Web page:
dialogue before direction the path may not be clear, but the journey is An anabaptist meeting place in the 16th Century! onwards and upwards!

Leaving Munster

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About Münster

Münster was the site of an horrific experiment in anabaptist history. It forever stands as a reminder of the ugliness of distorted beauty and the vital need to learn from the past...

The Netherlands first encountered Anabaptism through the arrival of Melchior Hoffman in 1529. Hoffman had recently been rebaptised in Strasbourg and himself baptised several hundred adults. As a result, the Anabaptist movement soon spread throughout the Netherlands. However, Hoffman eventually came to see himself as a second Elijah and announced that the Lord revealed to him that the New Jerusalem was Strasbourg and that Christ would return within eighteen months. Though not himself a revolutionary, after his imprisonment in 1533, Hoffman’s followers became increasingly militaristic at the hands of Jan Matthys and Jan de Leyden. They announced that Hoffman had erred in the interpretation of his vision : Münster was the New Jerusalem.

Following the "conversion" of the Mayor, Münster became - with startling speed - a stronghold of communist millenarians. What followed was a horrendous siege between the inhabitants of the New Jerusalem and the forces of the Prince Bishop - not to mention the violence and vice within the community itself. Of course, events like this are never self-contained, and numerous revolutionary millenialistic communities sprung up throughout the country, hot on the heels of the Peasants revolt. The New Jerusalem - under the leadership of King David (de Leyden) and Enoch (Matthys) - lasted for almost a year and a half before it fell, resulting in a cruel and merciless slaughter.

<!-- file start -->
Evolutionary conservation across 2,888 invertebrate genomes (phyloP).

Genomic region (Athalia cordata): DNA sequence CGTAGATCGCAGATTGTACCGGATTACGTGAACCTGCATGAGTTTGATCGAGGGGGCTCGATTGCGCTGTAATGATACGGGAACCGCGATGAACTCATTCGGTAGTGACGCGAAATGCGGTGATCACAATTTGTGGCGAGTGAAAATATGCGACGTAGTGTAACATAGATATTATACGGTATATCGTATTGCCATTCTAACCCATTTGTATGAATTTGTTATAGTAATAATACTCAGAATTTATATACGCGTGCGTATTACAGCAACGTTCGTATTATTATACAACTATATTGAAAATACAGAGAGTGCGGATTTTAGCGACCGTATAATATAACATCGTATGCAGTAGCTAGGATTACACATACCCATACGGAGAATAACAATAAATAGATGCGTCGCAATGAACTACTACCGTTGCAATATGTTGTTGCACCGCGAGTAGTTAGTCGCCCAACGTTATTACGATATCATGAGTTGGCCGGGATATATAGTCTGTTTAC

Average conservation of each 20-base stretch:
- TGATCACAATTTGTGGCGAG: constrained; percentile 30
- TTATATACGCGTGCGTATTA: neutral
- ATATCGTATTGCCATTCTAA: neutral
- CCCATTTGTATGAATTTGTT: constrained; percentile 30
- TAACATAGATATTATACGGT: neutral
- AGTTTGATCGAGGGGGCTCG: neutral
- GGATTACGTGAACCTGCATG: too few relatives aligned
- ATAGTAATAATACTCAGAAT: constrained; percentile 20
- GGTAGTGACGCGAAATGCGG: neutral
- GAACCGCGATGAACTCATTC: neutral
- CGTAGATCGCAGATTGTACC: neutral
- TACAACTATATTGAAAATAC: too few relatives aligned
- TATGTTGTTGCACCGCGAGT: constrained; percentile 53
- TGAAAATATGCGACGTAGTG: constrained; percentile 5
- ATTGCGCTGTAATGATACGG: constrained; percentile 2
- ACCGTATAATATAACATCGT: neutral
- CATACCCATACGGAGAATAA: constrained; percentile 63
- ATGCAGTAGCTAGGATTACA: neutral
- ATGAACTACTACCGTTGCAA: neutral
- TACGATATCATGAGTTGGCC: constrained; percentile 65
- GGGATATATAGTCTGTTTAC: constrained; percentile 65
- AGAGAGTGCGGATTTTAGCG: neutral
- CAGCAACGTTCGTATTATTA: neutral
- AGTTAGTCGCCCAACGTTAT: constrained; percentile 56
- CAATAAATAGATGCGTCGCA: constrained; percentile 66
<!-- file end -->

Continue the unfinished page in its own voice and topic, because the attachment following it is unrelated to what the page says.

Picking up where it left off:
Leaving Münster

Christianity was never meant to acquire the power of a world religion. The Church was never meant to rule the State and the State can not rule the Church. Discipleship can not to be enforced. The events of Münster teach us that much, at least. We have seen this tragedy repeated throughout history, around the world. However, it was from the ashes of Münster that the future anabaptist leader Menno Simons arose. Simons had seen the horror of Christianity gone astray [his own brother was killed at Münster] and was determined that the fledgling anabaptist movement must forge a new path.

Leaving behind a State-empowered monopoly, the Church is rediscovering what it means to follow the path laid out by Jesus. This is the way of discipleship, of service, of love and peace. Following Jesus cannot simply be reduced to uttering a prayer that secures us a place in heaven when we die, but has no discernible effect upon our lives here and now. If Jesus is my Lord, then I will follow where he goes. For Anabaptists, discipleship is the essence of what it means to be a Christian and this means we are committed to following Jesus in every area of our lives.

About this site

One of the aims of this site is to act as a mini-portal to a number of Resources exploring alternative christian living in an increasingly post-christendom world. Leaving Münster is about discovering ways and traditions of following Jesus in a world that is not.

Just as becomming a Christian is more than saying a prayer, Christian spirituality is more than a reading in the morning and a prayer before bed. Through a number of alternative sources, many of us are discovering for the first time the joy of following Christ in a community of disciples, the thrill of fresh approaches to Scripture and the wonder of life-giving models of prayer. The Blog records my attempts to live out an ancient faith in a post-modern context, along with the lessons learnt and mistakes made along the way.

This site is designed to be accessible to all, though the design of the site may appear different depending on how the user is accessing the Net. So, our layout is acheived through Cascading Style Sheets and though older, non-compliant, browsers may not be able to display our funky design, the content should be available to everyone.

For more on CSS and the benefits of seperating style from content, you might like to read Jeffrey Zeldman's article, To Hell with bad Browsers.